Fall Outdoor Allergies

Dr. Duane Harris, board certified allergist with Intermountain Allergy & Asthma talks about Fall Outdoor Allergies.

Q: What is in the air that is bothering people in the Fall?
ANSWER: Fall is weed season so people with weed allergies are currently miserable and the weeds that tend to be a big problem in Utah are Chenopods(which is a family of weeds like pigweed and russian thistle), sagebrush and ragweed as well, to a lesser extent.

Q: How do you know what’s pollinating?
ANSWER: You can certainly look at the individual plants and see what is flowering and producing pollen, but a much more efficient way is to collect the pollen in the air and identify it and count it. When you see the pollen count on KSL, that comes from Intermountain Allergy & Asthma. We actually collect the pollen on the roof of the office in Draper. The pollen is stained and counted in the office every weekday.

Q: When can we expect the fall allergy season to end?
ANSWER: Most of the weeds will be done pollinating once we have a frost or freeze, however, sagebrush will generally pollinate until it freezes into the 20s or until snow stays on the ground for a few days. Most years, this occurs from mid October – early November. Even though the pollen season will be over, the next concern is increasing asthma symptoms. I think of winter as asthma season and in fact, once the children are back in school, they start sharing viruses and we see significant increase in asthma symptoms. Fall and early Winter are an important time to be watching for increasing asthma symptoms especially in children who are unable to tell the parents how they are feeling. This is the time to make sure that anybody with asthma is on their appropriate medicines. The last thing of importance is now is the time for all of us to get our flu shot.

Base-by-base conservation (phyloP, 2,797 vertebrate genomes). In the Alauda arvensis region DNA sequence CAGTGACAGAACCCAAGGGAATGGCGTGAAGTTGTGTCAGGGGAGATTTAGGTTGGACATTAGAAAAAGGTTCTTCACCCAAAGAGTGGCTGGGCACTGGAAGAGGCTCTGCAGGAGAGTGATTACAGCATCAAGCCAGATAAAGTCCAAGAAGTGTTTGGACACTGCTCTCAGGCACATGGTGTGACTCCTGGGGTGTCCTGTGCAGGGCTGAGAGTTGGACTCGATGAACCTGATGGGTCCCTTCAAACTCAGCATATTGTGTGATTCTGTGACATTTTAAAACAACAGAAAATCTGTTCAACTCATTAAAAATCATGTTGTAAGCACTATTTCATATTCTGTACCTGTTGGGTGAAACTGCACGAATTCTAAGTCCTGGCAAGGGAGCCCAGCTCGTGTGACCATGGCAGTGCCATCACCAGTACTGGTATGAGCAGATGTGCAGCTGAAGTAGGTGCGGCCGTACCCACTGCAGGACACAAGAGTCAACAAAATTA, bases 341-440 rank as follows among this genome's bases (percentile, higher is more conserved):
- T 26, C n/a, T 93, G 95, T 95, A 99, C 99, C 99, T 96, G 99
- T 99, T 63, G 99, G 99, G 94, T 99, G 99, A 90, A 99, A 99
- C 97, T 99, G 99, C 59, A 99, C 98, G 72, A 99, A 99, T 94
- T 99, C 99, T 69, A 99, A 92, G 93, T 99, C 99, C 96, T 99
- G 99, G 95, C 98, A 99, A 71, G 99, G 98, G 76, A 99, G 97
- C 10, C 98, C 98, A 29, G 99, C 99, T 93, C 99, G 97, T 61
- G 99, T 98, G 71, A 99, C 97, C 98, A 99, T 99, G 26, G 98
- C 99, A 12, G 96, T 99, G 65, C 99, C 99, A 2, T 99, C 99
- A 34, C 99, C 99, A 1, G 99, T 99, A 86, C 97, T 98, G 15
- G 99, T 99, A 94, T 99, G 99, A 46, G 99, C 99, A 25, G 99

For help with your Allergies or Asthma contact:
Intermountain Allergy & Asthma
Offices in: Draper, Murray, Salt Lake, Ogden, St. George, Logan

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